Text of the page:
The event at the Livermore Valley Open Campus (LVOC), which is a joint initiative between both labs, drew an audience of 121 that included the private sector, lab researchers and economic development administrators. It consisted of two panel discussions on moving lab technologies to the market place, followed by a networking session.
Both laboratories, which cosponsored the event with the i-GATE Innovation Hub, have clean energy technologies for which they would like to find commercial partners to develop further.
About the photos:
U.S. Rep. Eric Swalwell gave opening remarks at the event. He said clean technology is important for region’s economy and that more partnerships should be formed between the public and private sectors.
The panel Discussion members are, from left: Brandon Cardwell, VP of i-GATE Innovation Hub, Brian Steel, cop direct of Cleatech to Market program, Rob Lamkin of Cool Earth Solar, Andy McIlroy, Sandia’s senior manager of the Livermore Valley Open Campus, and Betsy Cantwell, director of Economic Development at LLNL.
The most recent NNSA quarterly summary of experiments conducted as part of its science-based stockpile stewardship program is now available here.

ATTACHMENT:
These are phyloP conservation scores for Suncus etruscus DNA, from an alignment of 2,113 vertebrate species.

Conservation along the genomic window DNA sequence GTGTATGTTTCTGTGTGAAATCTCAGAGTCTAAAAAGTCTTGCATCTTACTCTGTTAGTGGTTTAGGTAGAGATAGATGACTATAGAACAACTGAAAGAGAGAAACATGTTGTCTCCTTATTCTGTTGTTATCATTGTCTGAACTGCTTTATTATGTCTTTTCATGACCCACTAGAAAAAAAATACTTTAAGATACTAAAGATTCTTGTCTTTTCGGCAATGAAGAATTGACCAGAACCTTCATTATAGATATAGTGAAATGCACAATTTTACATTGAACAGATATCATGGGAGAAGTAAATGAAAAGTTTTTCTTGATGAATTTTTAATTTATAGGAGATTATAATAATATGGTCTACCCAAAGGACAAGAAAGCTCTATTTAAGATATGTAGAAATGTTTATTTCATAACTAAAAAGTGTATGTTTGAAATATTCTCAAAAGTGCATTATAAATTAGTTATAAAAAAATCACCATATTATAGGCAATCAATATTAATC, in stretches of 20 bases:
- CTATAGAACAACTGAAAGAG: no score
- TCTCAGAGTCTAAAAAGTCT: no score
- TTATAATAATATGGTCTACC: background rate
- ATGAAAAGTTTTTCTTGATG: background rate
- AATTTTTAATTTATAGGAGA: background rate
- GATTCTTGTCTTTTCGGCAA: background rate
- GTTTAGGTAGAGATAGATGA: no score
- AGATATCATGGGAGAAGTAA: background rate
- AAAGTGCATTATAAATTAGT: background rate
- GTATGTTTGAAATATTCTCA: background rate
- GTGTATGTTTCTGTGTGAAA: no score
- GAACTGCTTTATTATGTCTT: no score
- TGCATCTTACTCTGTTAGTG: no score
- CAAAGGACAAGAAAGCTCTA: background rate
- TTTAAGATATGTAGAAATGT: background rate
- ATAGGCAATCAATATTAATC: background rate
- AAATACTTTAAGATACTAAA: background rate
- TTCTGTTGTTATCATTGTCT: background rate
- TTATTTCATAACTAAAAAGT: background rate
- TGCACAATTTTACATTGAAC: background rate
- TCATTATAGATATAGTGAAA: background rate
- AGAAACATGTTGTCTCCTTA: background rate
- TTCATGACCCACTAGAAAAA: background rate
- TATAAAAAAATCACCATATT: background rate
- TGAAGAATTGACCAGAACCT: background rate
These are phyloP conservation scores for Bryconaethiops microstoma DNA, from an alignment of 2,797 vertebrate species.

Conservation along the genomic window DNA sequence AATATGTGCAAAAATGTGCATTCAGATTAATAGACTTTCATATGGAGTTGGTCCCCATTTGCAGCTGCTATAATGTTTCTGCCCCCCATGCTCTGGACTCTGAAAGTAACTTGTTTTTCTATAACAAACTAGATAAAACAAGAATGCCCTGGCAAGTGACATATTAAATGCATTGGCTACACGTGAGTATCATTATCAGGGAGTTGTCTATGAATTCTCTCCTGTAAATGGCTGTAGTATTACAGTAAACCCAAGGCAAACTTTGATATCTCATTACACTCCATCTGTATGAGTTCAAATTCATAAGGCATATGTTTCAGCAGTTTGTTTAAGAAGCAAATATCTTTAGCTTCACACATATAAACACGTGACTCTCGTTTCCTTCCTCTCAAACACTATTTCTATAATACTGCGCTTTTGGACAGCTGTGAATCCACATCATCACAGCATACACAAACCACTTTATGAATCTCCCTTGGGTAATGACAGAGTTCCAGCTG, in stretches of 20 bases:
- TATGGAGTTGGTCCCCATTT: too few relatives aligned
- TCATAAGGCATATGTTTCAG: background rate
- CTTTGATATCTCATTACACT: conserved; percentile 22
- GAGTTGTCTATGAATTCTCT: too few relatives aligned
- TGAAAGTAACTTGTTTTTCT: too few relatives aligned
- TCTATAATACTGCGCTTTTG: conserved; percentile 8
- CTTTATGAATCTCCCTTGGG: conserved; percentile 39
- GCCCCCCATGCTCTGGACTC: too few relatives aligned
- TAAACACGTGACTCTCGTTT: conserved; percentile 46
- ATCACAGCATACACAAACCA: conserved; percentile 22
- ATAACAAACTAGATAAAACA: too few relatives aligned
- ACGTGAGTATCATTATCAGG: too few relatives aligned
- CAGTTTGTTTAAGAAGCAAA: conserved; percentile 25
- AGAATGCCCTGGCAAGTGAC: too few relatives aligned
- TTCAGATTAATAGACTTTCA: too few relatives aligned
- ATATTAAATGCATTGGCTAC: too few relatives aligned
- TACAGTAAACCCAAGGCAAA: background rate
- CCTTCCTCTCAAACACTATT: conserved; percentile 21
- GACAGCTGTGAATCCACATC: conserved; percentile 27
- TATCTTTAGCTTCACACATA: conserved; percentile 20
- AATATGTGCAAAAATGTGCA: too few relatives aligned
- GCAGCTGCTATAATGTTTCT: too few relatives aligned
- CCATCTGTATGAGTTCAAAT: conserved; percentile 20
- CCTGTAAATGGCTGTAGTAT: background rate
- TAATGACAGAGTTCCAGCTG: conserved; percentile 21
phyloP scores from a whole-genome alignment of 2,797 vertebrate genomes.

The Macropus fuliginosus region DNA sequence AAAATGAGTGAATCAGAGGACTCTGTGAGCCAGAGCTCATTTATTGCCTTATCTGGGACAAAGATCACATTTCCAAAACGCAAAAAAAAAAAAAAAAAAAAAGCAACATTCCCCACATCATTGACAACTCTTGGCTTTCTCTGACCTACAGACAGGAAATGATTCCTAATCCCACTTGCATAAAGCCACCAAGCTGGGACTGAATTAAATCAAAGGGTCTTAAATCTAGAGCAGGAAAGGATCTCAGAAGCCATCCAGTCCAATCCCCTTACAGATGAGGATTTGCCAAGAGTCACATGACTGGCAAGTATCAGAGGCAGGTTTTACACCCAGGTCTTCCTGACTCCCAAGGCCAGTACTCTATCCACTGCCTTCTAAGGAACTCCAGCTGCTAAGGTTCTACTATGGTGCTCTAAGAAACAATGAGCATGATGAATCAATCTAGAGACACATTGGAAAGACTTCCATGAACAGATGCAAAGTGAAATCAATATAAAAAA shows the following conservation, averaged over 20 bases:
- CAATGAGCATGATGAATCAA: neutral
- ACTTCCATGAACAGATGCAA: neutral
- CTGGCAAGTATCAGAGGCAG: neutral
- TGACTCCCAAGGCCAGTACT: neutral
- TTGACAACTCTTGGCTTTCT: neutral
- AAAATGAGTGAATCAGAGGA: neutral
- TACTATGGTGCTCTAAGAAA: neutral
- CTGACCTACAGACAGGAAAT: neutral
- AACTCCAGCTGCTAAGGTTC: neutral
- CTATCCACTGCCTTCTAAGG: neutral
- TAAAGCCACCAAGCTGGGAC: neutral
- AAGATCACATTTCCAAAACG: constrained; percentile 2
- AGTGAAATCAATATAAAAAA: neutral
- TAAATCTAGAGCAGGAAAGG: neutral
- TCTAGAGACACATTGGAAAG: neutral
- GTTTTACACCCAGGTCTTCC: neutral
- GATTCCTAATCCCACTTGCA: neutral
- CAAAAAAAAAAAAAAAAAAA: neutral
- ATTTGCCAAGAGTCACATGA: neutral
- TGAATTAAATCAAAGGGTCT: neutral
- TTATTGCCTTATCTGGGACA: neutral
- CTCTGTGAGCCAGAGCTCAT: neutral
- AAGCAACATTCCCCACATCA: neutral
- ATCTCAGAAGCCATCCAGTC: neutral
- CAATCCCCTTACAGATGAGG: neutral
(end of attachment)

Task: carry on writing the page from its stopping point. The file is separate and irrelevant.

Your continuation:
The quarterly summary prepared by NNSA’s Office of Defense Programs provides descriptions of key NNSA facilities that conduct stockpile stewardship experiments. These include some of the most sophisticated scientific research facilities in the world including, the Dual Axis Radiographic Hydrodynamic Test (DARHT) facility at Los Alamos National Laboratory, National Ignition Facility (NIF) at Lawrence Livermore National Laboratory, and the Z machine at Sandia National Laboratories. The summary also provides the number of experiments performed at each facility during each quarter of the fiscal year.
The U.S. Stockpile Stewardship Program is a robust program of scientific inquiry used to sustain and assess the nuclear weapons stockpile without the use of underground nuclear tests. The experiments carried out within the program are used in combination with complex computational models and NNSA’s Advanced Simulation and Computing (ASC) Program to assess the safety, security and effectiveness of the stockpile. An extraordinary set of science, technology and engineering (ST&E) facilities have been established in support of the stockpile stewardship program.
The National Security Campus culminated its Diversity Among Us-themed celebration with a special guest speaker on March 13. Dr. Andres Sayles, DOE Principal Deputy Director of the Office of Economic Impact and Diversity, spoke to employees about inclusion and fostering mentorships. He praised employees’ passion for encouraging STEM education and volunteering in the classroom.
Dr. Sayles joined the Office of Economic Impact and Diversity in September 2013. In his role, Sayles supports initiatives that ensure underrepresented communities and minority businesses fully participate in DOE programs and are favorably impacted by energy policies. Prior to his current assignment, Dr. Sayles was the Director of Diversity Strategy and Implementation for the U.S. Army, where he developed and led implementation of strategic plans that sustained the Army as a national leader in diversity and supported the Army’s 1.3 million soldiers and civilians who serve our country.